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Cerulli Associates, Global Edge, November 2015

Sovereign wealth funds are polarizing in their use of external asset managers. While some appear committed to outsourcing the majority of their funds, others are increasingly only interested in managers who either provide a specialist alternative that cannot be replicated internally, or a partnership model that opens the door to new investment possibilities.

Among the big, established heavyweights, ADIA and CIC stand out at one extreme. The China Investment Corporation outsources 67.7% of its assets to external management; at ADIA, the figure is 65%. Since these are two of the largest sovereign funds in the world, this is good news for asset managers.

Both are interesting in their approach. At ADIA, as recently as 2012, fully 80% of its assets were outsourced, much of it in passive allocations (60% of the fund was in passive strategies then, a figure that has since fallen to 55%). This is in itself unusual, as sovereign wealth funds have usually taken the easily-run passive elements of their strategies in-house and used external managers for more specialist, active positions.

While ADIA is clearly bringing more of its assets in-house, under the management of its exceptionally highly-qualified internal teams, it is interesting that it appears to doing so it what might appear an unlikely way. Rather than bringing passive assets under its own supervision, as one might expect, the management that is being brought back in-house appears to be quite technical and specialist. For example, during 2014, ADIA created two new mandates within its Internal Equities Department (that is, funds managed internally): US equities and high conviction. The latter in particular is not normally the sort of mandate that a fund like this would take in-house, not when two thirds of the fund is still outsourced. And two of the three most significant hires over the last two years have been for internal rather than external asset management: Christof Ruhl as global head of research (a role that only really makes sense to support active management) and John Pandtle as head of the US in the internal equities department.  Other areas of increasing internal expertise include real estate and infrastructure.


ADIA’s most recent annual review specifically talks about giving internal managers freer rein, in an open letter from managing director Hamed bin Zayed al Nahyan, who writes of “a new operating model for our investment departments that will increase the flexibility of managers to target alpha opportunities that may not easily be captured within the structure of ADIA’s neutral benchmark, or policy portfolio.” He said the strategy “will empower our skilled investment managers [that is, in-house] to seek outperformance, within agreed limits.”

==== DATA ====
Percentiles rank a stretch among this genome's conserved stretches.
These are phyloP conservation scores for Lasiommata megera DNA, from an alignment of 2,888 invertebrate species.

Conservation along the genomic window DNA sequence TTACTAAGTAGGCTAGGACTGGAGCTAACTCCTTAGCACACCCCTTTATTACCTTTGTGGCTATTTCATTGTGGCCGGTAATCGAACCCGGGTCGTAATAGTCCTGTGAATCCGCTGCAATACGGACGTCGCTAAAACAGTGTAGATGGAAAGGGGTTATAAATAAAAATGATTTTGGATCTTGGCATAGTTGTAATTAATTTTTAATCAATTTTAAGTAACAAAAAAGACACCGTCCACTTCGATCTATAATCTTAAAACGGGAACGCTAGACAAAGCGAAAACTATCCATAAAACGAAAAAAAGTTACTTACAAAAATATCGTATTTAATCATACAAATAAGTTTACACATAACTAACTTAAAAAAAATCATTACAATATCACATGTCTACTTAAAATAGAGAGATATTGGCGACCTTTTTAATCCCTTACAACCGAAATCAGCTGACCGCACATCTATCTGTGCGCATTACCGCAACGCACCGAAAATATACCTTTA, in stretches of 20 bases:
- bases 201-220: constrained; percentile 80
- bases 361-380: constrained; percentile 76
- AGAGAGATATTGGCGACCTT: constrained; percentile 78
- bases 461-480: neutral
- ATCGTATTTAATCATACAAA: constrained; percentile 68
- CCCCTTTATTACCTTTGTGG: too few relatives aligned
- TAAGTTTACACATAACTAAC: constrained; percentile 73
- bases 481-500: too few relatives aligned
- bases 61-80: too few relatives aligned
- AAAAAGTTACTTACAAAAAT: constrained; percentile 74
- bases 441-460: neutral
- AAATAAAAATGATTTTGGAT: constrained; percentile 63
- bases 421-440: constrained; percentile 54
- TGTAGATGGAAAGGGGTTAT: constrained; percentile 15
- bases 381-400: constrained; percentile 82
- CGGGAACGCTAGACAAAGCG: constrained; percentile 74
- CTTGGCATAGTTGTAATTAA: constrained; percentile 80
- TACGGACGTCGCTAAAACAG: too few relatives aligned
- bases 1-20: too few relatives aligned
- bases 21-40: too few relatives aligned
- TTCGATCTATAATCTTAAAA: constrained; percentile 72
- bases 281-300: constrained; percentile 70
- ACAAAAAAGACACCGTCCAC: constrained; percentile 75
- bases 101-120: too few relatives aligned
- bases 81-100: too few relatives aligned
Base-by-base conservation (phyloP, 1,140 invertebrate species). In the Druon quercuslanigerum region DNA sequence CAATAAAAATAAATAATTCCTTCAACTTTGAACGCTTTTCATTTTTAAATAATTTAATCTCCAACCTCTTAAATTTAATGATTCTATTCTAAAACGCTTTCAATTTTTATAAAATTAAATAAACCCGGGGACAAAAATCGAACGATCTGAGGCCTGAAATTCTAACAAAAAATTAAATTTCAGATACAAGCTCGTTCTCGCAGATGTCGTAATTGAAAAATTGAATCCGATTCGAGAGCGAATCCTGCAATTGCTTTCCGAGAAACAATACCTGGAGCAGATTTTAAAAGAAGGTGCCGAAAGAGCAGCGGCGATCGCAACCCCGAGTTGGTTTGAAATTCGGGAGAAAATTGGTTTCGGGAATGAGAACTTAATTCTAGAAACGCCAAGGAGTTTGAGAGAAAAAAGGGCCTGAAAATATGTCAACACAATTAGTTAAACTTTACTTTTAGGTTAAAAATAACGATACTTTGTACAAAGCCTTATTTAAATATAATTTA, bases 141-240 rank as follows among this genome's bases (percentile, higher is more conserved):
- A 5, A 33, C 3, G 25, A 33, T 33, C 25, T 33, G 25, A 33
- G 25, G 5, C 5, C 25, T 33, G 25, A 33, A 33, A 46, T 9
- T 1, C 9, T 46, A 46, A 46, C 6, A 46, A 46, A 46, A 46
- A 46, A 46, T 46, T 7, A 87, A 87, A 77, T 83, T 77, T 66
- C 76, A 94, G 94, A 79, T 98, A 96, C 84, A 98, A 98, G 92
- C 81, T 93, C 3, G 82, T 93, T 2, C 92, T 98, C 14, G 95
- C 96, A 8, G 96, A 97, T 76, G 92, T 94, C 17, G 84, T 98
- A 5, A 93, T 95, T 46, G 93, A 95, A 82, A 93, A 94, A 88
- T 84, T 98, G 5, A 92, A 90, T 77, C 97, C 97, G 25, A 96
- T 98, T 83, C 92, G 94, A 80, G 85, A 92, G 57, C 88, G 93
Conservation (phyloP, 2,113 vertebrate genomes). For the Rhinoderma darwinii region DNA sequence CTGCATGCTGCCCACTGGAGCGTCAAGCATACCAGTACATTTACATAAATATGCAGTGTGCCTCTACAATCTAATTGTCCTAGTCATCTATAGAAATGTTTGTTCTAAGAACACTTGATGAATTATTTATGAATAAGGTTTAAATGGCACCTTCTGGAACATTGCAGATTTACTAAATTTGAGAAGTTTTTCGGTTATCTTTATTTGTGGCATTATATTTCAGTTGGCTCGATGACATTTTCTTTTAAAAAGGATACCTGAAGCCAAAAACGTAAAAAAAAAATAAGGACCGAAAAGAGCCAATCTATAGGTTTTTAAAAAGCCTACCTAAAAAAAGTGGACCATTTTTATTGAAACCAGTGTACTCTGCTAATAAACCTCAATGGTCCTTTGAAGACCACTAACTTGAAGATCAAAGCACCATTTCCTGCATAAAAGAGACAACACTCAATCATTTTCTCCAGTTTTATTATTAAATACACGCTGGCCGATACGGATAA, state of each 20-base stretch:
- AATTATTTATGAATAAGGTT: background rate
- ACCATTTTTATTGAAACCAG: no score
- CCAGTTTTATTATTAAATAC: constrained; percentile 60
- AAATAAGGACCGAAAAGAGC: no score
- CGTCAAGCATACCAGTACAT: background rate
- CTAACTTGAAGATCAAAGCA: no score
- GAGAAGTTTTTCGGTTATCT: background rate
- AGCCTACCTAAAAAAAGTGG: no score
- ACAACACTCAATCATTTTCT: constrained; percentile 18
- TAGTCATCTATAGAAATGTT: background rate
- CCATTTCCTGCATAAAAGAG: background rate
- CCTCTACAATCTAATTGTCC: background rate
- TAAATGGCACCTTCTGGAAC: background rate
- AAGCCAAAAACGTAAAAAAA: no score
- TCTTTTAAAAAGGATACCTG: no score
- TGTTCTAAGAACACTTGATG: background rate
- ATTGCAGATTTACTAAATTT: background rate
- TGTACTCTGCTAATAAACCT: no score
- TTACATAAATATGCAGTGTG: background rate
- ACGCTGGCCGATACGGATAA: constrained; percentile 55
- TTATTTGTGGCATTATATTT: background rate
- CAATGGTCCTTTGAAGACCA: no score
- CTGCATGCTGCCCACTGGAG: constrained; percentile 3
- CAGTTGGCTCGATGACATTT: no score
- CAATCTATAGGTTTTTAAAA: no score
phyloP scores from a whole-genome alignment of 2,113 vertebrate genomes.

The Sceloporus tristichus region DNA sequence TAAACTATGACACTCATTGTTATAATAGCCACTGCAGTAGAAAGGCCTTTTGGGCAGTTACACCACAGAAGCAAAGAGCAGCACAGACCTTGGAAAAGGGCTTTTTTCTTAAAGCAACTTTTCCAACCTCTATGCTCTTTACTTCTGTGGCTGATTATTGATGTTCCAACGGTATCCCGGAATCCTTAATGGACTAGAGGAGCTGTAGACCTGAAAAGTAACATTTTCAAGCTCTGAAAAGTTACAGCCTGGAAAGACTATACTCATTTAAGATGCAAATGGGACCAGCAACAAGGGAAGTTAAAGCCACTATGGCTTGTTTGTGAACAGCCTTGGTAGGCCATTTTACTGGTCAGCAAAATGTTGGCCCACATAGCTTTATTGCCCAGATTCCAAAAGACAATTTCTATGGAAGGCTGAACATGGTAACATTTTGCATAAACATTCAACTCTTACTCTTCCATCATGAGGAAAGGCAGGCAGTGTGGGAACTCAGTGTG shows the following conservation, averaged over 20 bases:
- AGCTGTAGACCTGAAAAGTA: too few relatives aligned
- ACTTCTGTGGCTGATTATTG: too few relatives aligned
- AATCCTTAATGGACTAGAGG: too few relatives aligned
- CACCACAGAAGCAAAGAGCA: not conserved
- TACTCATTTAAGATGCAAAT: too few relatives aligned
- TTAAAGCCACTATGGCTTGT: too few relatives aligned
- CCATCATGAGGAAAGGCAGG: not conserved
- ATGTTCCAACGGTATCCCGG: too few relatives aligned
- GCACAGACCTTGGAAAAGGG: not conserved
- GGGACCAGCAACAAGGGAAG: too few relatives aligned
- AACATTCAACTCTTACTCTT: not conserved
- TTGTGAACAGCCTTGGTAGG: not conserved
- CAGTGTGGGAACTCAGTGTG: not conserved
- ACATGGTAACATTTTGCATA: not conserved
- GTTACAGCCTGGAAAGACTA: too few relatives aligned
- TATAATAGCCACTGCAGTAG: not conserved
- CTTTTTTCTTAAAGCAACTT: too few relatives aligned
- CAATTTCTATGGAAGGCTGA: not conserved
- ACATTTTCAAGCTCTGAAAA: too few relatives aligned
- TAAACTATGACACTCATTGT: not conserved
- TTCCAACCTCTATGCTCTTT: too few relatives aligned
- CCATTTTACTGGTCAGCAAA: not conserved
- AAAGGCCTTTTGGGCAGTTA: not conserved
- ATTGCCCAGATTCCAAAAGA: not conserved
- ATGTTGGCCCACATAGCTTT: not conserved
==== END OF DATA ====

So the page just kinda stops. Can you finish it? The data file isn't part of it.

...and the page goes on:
Where does this leave external managers? For the moment, grateful that 65% of the fund is still outsourced, but also a little uncertain about the future. At ADIA, it appears to be the huge, low-fee passive mandates that are not under threat of being taken away, rather than the specialist active ones, and in that respect, the fund is unusual.


At the CIC, external asset managers are used widely, across the group’s chief investment departments (the Department of Public Equity, the Department of Fixed Income and Absolute Return, and the Department of Private Equity). CIC’s proportion of externally-managed assets has remained consistent for several years and this appears to be a likely long-term position. But it will be interesting to see if the formation of a new subsidiary, CIC Capital, in January, specializing in overseas direct investments, makes a difference to the way external managers are used. A former dedicated department (the Department of Special Investments) was merged into this new vehicle and, since direct investment is generally not done through fund managers but through M&A advisory banks, this may lead to a reduction in the proportion of assets outsourced to third party managers over time.


At the other extreme, several sovereign wealth funds have reduced or streamlined their use of external managers in recent years.


Temasek is at the farthest extreme.  It outsources about 10% of its portfolio, and even that is inaccessible to most mainstream fund managers.


According to briefings from Temasek insiders, that 10% is held in third party funds for particular reasons: exposure to new geographies, markets or asset classes where the fund has no depth of expertise. So, for example, when Temasek set up in Brazil and Mexico over the last few years, it did so initially with no experience in those markets at all, and so did almost everything through investment in third party funds at first.


Additionally, Temasek prefers the co-investment model. So, instead of undertaking specialist venture capital itself, it might co-invest with a venture capital fund which helps to provide access to interesting deals at an early stage that either would not have been possible for Temasek otherwise, or that it simply would not have known about.